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Digital is different - Graphic Exchange magazine

Digital is different - Graphic Exchange magazine

Digital is different - Graphic Exchange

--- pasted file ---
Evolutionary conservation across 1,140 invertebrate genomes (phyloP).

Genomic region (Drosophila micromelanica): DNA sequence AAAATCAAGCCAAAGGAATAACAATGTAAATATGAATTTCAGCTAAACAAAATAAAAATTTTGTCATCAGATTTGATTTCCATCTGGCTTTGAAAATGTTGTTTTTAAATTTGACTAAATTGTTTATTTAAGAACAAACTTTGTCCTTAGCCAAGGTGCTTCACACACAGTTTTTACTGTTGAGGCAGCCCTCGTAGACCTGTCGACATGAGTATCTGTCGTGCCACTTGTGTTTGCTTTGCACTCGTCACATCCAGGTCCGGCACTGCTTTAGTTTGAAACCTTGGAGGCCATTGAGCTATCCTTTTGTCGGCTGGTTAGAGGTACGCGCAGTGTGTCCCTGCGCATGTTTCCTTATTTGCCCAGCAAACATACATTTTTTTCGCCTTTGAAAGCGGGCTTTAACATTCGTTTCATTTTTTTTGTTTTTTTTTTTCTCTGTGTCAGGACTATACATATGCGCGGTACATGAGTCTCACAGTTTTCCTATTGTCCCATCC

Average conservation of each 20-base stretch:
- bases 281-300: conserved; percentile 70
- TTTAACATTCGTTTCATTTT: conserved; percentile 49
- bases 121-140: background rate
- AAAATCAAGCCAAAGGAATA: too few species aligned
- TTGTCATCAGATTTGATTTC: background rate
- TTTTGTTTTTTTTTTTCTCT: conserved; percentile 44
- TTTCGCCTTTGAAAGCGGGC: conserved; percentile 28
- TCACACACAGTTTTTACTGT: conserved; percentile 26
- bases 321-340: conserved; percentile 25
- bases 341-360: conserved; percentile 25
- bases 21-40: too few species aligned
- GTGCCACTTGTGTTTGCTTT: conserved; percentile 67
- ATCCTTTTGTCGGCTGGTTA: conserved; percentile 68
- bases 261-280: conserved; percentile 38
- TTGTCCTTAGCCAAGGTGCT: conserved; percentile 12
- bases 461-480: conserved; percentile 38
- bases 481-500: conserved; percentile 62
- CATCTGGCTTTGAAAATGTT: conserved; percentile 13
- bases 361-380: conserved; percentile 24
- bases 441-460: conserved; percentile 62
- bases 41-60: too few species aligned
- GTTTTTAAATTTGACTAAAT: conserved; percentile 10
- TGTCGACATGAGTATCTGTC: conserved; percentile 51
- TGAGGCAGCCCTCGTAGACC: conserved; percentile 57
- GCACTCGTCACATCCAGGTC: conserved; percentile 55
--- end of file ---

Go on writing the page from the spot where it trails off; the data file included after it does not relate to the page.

D I G I T A L C A M E R A S Digital is different Fuji MX-2900 Zoom BY RON GIDDINGS SINCE THIS IS THE TIME FOR MAKING UP MILLENNIUM LISTS (AND that includes the GRAPHIC EXCHANGE Millenium Poll at www.gxo.com), let us not forget Louis Ducos du Hauron, he who developed the subtractive color theory and gave us the first color slide in 1870. I couldn’t resist using a portion of his historic photo for the background graphic of this article. But as we enter the new millennium, is it finally time to leave film behind? Fuji presents a very strong argument for doing just that. The MX-2900 is a powerful, compact digital camera complete with a 3x optical zoom, macro focusing, fill-flash and long lasting rechargeable lithium ion battery. If that weren’t enough, it also has a hot-shoe! Finally we can use an external lighting system, just like the pros. With a choice of either f4 or f8, the manual recommends setting your automatic flash as though you were using 200ASA film. But I found a setting of 800ASA to be closer to the real sensitivity of this camera. Fortunately, in the case of a digital camera, you get instantaneous feedback as to what your lights are doing. This is, after all, the real point of having a digital camera, isn’t it? With the proliferation of digital cameras which utilize SmartMedia cards, I can begin to imagine carrying a pocketful of inexpensive 32MB cards instead of a bag full of film. At left, image shot on Agfa Portrait film with 90mm Tamron lens on a Nikon and scanned to Photo CD; at right, Fuji MX-2900 with identical flash setup. Even disgruntled knights would agree that having a hot-shoe on a digital camera is a great idea. Do yourself a favour and buy a hot-shoe attachment for your MX-2900 that lets you use a sync cord. The pictures you get using a studio flash with umbrella are outstanding. A big, soft light source really shows what this camera can do. I was extremely impressed by its beautiful, smooth tonal range. However I, too, have seen the ads where 2.3 megapixels can supposedly fill a magazine cover but my math tells me I get a 4x6” picture at 300 dpi. So what’s the qualitative difference between the MX-2900’s digital images and 35mm film taken to a one-hour photofinisher for prints and scanned at 300 dpi? At a size of 4x6”, both are sharp and rich. But enlarge them and the digital version will start showing its artifacts. 40« october/november 1999« graphic exchange

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